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Great Lakes Theater "The Merry Wives of Windsor," 2014

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Breaking into Cleveland Public Art

Public Art didn’t get there by accident. Except maybe the Free Stamp (kidding). Of the many things artists contribute to our community, public art may be one of the most visible and ever growing influences on our culture and landscape.  Forming Cleveland provides a more in-depth illustration of these investments, which you can learn more about on November 20. On top of that, if you are interested in breaking into your own public art portfolio in Cleveland, I strongly advise you connect with LAND studio (who will also be at the Forming Cleveland event). I recently sat in on a workshop “From the Studio to the Street” that only reemphasized the strength of this organization, which says its support of artists is completely self-serving; they can’t do what they do without the creators that make it happen. Pretty awesome, right?

Buckeye Park

Art & Soul of Buckeye Park Festival

The sold out day was filled with info for artists interested in what might be an intimidating process of working with fabricators, permits and public officials; making it all a little less mystical. The day started with two Seattle-based public artists, Laura Haddad and Tom Drugan, who showed us some really cool stuff, to say the least, and packed a presentation with helpful advice. Erin Guido and Vince Reddy continued with a great overview on the basics. The day ended with a live presentation by four brave and talented artists, who proposed a “hypothetical” public art project to be installed in Ohio City. Then we were given a behind-the-scenes look at the very candid panel review process for the proposals, and there were some of the best voices in town I could think of to comment on them. Here are a few takeaways, and please feel free to add your own or correct me in the comments below.

Successful Public Art              

From what I gather, public artists need to be able to take some tough and sometimes completely off the wall criticism.  Regardless of any debate of the subjective nature of work, all successful public art works have a few things in common and result some fantastic occurrences:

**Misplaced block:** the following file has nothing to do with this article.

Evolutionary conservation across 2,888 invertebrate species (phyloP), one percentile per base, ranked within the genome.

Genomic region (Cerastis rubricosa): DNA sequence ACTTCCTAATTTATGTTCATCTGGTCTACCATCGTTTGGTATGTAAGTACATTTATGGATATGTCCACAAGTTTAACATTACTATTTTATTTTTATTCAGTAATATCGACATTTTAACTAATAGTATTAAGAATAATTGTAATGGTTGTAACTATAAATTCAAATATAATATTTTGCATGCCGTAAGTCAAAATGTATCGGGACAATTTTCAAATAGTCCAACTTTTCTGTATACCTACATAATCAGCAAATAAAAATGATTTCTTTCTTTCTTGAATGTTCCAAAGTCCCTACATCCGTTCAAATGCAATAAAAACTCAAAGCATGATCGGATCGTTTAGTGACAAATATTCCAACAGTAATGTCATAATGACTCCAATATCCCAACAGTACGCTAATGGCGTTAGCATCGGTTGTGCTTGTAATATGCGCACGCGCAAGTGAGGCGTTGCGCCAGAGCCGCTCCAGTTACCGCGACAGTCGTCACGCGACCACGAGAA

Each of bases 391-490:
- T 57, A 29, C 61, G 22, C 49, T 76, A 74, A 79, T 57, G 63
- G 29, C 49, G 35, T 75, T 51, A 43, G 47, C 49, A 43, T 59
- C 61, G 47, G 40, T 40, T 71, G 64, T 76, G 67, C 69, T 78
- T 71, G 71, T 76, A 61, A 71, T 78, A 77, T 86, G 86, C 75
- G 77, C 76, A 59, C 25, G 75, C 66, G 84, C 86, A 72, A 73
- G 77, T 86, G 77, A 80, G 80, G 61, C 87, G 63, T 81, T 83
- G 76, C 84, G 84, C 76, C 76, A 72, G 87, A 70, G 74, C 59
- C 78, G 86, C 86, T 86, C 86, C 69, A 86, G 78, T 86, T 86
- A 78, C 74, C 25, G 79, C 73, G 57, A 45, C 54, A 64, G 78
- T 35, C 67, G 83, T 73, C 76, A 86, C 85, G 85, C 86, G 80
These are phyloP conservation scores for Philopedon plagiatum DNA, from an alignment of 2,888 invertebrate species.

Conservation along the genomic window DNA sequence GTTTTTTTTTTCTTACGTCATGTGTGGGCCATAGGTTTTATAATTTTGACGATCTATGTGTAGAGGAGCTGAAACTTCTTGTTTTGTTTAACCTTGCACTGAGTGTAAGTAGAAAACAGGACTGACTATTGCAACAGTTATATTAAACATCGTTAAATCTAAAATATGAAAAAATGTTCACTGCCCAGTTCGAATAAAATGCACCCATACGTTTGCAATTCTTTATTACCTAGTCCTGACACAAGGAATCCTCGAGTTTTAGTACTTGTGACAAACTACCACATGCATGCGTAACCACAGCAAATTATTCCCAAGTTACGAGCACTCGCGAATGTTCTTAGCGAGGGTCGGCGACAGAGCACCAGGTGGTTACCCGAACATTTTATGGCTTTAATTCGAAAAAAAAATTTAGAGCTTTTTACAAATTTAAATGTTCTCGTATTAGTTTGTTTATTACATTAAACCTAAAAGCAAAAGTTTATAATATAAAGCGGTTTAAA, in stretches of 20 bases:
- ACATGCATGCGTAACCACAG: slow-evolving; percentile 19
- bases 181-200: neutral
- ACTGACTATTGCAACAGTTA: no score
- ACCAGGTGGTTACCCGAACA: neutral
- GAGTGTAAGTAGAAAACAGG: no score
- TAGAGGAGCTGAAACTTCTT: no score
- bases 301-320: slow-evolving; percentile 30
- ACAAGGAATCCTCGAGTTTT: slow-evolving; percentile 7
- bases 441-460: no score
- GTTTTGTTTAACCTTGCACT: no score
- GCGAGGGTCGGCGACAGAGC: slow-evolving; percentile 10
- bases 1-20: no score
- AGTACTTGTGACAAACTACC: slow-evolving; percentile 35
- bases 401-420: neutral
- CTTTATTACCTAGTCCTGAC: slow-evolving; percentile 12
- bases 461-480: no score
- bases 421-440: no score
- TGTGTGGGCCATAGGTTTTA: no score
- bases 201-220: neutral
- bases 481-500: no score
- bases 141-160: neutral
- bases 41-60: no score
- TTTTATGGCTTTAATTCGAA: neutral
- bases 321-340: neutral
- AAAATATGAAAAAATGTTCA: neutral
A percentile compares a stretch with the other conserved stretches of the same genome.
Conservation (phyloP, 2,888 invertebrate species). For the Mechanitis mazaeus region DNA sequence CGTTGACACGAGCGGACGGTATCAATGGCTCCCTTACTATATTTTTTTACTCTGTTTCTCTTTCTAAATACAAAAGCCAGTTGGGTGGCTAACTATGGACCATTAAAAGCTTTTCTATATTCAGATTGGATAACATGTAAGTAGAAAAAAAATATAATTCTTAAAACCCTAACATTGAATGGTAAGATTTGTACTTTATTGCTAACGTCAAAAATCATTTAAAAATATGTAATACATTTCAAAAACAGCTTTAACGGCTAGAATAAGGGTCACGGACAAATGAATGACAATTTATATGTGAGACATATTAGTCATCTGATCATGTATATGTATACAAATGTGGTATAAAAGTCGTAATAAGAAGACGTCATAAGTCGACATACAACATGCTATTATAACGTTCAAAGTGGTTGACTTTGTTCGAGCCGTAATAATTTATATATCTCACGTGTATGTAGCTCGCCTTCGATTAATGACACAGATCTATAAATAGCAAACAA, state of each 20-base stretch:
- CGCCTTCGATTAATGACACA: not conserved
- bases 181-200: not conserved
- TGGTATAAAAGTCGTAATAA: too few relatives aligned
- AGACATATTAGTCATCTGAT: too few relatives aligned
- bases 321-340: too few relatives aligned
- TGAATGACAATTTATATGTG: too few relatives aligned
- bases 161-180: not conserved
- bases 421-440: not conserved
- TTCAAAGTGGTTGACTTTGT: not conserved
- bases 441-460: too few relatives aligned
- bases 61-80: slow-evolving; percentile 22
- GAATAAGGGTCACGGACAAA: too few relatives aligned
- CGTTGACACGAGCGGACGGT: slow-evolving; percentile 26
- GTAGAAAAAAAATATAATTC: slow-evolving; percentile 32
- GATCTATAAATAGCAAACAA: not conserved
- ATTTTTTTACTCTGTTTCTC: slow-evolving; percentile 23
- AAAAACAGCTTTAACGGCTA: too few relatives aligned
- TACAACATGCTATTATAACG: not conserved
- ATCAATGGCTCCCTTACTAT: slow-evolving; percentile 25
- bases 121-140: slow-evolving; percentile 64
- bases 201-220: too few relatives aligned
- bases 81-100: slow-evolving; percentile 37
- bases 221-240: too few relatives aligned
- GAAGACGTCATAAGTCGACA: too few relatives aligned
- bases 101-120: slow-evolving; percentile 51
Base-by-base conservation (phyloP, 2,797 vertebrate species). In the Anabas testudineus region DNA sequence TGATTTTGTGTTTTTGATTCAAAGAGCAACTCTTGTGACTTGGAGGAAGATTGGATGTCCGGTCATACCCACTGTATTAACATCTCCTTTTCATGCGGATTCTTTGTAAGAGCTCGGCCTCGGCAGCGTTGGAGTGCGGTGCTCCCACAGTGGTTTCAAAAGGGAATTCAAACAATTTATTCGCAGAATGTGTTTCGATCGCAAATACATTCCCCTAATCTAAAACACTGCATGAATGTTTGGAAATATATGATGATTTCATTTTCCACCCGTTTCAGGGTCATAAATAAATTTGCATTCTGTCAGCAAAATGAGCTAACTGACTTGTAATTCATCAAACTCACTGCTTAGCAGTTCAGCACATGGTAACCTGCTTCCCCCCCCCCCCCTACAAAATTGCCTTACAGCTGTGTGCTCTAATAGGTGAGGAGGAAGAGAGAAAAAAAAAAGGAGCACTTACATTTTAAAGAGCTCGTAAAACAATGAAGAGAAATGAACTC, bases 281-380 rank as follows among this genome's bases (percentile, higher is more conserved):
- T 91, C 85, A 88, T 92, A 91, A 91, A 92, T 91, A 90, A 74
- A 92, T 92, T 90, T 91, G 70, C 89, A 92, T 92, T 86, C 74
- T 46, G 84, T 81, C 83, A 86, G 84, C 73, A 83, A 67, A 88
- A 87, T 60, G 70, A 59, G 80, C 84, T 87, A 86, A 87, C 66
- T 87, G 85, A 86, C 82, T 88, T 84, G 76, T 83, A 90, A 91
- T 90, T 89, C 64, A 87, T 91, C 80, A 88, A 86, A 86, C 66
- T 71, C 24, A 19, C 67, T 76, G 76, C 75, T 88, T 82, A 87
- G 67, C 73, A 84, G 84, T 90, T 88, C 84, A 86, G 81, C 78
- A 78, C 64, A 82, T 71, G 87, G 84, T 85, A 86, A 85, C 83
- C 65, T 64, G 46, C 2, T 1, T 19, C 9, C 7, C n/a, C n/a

1. It gets people talking.
  2. Often, the visible public investment in the neighborhood leads to others making their own investments (flowers, better signage or new paint maybe).
  3. The new art reminds us that the built environment is always changing as we do, and that people are at the core.

Public art can be organic, stemming from an artists’ relationship to a place, or it can be a public call from the percent for art program or other community project. It can be a project that cumulates over time, such as Morgana Run in Slavic Village. It can include all disciplines, incorporating performance or poetry. Some projects address social issues, bringing difficult topics to light in a safe and wide-open environment. But the best public art that resonates the deepest, is relevant to its exact location. 

In Practice

So I don’t have a full day—or enough characters—to share all the amazing things I took away from that day, but here is my shortlist of tips and tactics I heard and saw from the many amazing examples we saw from Laura and Tom, the volunteer presenters and the panel’s discussion of their work.

  • Use your studio art portfolio to break into the public art realm and spell out those connections for the panel reviewing your proposal. Know the differences, and consider things like safety, accessibility, ordinances and all the collaborators that will be involved in the proposed project. Also bird poop and Cleveland winters, lets be real.
  • Start small (maybe a $10,000 project) and build up confidence and reputation based on your other areas of expertise.
  • Passion showsthrough when you’re presenting a proposal. Communicating your enthusiasm or personal connection to the place or the concept can go a long way with a panel, especially as a beginner. Pair it with your un-challenged technical skill and expertise for the complete package.
  • You’ll have to work in a lot of technical requirements while maintaining the integrity of the art. It’s a tough balance, but worth it in the end.
  • You’ll need patience and wherewithal. Making public art takes a long time from research to proposal to fabrication and installation; it can also be stopped to a halt or on hyper-speed at any moment depending on the commission.
  • Good collaboration could mean good things for your budget and your stress levels.
  • People (and not just kids) will probably want to climb on it. Plan for that.
  • The more projects you do, the easier it is to budget both time and money. There is no formula unfortunately, but make sure to adequately compensate yourself for time and labor in the artist fees line.
  • Sustainability—and particularly reuse of existing materials in the Cleveland area—is a growing trend.
  • Temporary art and event calls for public art and lighting are also a growing trend. It seems public art trends run parallel with art trends as well as popular/political trends.
  • Don’t apply for everything. “Phoned in” proposals are obvious to a panel. Do what makes sense for you and your work.
  • You are doing this because you love it. Don’t lose sight of that.

Categories: accessibility, Artists, Best Practices, Cleveland, collaboration, creative placemaking, Neighborhoods, public, Sustainability

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